humans of the refugee crisis
The creator of Humans of New York, Brandon Stanton, is focusing his lens on the humanitarian crisis unfolding in the Middle East and Europe.
As the name suggests, Humans of New York usually documents the stories of people out and about in New York. With a following of 15 million people on Facebook alone, the series enchants its global following with life-affirming stories that run the gamut of the human experience. However, for the next ten days Stanton will be in Greece and Turkey, sharing the stories of people who have left their home countries to find a better life elsewhere.
According to Stanton, ‘in the midst of the current ‘migrant’ crisis, there are millions of different reasons for leaving home. And there are millions of different hardships that refugees face as they search for a new home.’
The stories published so far give a human face to the brutal realities of civil war, people smuggling and separated families. The despair in these stories is shockingly raw, but they also tell of generosity and hope.
Everyone began to scream. We were the last ones to get out alive. My husband pulled me out of the window. In the ocean, he took off his life jacket and gave it to a woman. We swam for as long as possible. After several hours he told me that he was too tired to swim and that he was going to float on his back and rest. It was so dark we could not see. The waves were high. I could hear him calling me but he got further and further away. Eventually a boat found me. They never found my husband. (Kos, Greece)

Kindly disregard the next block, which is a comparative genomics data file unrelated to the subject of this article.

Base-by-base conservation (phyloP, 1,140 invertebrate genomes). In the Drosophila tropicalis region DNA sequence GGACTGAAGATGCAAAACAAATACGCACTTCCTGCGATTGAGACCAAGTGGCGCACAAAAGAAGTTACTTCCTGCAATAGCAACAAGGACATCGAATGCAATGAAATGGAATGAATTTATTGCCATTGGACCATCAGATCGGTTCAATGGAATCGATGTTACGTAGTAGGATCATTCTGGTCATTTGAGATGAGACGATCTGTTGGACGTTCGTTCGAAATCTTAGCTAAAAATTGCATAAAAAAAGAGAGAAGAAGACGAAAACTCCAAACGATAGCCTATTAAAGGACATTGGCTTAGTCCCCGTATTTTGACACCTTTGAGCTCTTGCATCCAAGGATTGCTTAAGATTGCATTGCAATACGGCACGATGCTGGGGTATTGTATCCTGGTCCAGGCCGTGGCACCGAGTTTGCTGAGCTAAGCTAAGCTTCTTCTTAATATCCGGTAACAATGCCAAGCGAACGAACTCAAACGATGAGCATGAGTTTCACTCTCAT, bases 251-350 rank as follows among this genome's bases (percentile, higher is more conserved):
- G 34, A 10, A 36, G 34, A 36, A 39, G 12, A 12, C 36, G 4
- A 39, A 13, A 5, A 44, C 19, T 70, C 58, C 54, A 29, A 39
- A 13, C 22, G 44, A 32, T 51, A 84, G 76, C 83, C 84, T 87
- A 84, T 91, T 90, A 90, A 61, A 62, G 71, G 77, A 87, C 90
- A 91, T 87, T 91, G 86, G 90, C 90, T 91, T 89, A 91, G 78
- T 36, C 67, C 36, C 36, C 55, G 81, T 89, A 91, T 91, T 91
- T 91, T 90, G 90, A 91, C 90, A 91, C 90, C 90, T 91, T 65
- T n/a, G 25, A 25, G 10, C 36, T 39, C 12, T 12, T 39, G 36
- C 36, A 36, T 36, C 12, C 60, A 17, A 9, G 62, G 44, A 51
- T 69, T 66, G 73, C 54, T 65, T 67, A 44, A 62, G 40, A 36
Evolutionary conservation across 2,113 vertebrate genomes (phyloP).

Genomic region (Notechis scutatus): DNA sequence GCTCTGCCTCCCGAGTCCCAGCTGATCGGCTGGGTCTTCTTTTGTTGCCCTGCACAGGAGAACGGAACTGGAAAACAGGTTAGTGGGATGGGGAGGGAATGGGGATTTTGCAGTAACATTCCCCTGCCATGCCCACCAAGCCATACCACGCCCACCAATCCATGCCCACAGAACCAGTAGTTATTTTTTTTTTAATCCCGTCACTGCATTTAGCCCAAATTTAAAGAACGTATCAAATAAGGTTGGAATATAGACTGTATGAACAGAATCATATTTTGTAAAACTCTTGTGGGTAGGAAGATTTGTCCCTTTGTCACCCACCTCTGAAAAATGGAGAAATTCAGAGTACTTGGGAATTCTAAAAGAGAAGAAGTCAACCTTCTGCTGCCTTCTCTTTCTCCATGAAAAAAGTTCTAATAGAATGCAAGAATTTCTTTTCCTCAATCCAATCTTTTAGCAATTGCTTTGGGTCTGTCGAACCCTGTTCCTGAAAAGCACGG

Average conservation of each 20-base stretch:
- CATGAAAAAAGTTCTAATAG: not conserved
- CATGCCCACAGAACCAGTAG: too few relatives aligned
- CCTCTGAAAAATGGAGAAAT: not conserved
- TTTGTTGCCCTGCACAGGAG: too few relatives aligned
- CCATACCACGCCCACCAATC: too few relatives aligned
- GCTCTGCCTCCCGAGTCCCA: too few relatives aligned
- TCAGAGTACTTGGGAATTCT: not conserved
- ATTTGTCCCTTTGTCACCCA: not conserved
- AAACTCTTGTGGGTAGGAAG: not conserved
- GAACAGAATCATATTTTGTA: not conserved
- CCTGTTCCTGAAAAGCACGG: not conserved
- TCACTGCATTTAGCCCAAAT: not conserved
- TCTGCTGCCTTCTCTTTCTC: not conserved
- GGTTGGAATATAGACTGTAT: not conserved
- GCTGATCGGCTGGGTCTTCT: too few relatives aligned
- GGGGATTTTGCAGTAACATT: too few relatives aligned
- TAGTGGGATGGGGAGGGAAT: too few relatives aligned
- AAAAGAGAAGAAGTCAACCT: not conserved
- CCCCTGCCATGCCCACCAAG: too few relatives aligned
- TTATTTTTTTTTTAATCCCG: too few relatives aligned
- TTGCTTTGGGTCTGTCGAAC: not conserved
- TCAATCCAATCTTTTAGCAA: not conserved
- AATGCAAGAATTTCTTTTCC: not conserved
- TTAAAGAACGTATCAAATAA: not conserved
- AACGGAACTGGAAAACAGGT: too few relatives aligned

Everyone here has been very nice to us. When we got to the beach, there were people there who gave us food and a hug. A priest even gave us this carpet to pray on. He told us: ‘We have the same God.’ (Lesvos, Greece)
In Syria alone, the UN estimates that 4.1 million people have fled so far. The journey is fraught with danger, as the tragic drowning of Aylan Kurdi and the horrific discovery of fifty bodies in a truck off an Austrian highway are chilling reminders of.
Among those who stay, the UN estimates that approximately 12.2 million, nearly half the population, are in need of humanitarian assistance.
The Humans of New York project doesn’t solve this problem. It alone doesn’t provide shelter, food, re-write policies or stop any bombs. What it does, however, is offer an alternative representation of refugees. This alternative transcends our political barriers and pre-conceived ideas, an appeal to humanity that ultimately challenges the way we respond to this crisis.
Despite the images of tent cities saturating our screens, the crisis has remained one of statistics rather than the plight of individuals. By allowing people to tell their own story, we move beyond the standard depiction of refugees as impending social disasters or hidden terrorists. And in doing so, we are reminded that we are all the same, or as one priest says, ‘We have the same God.’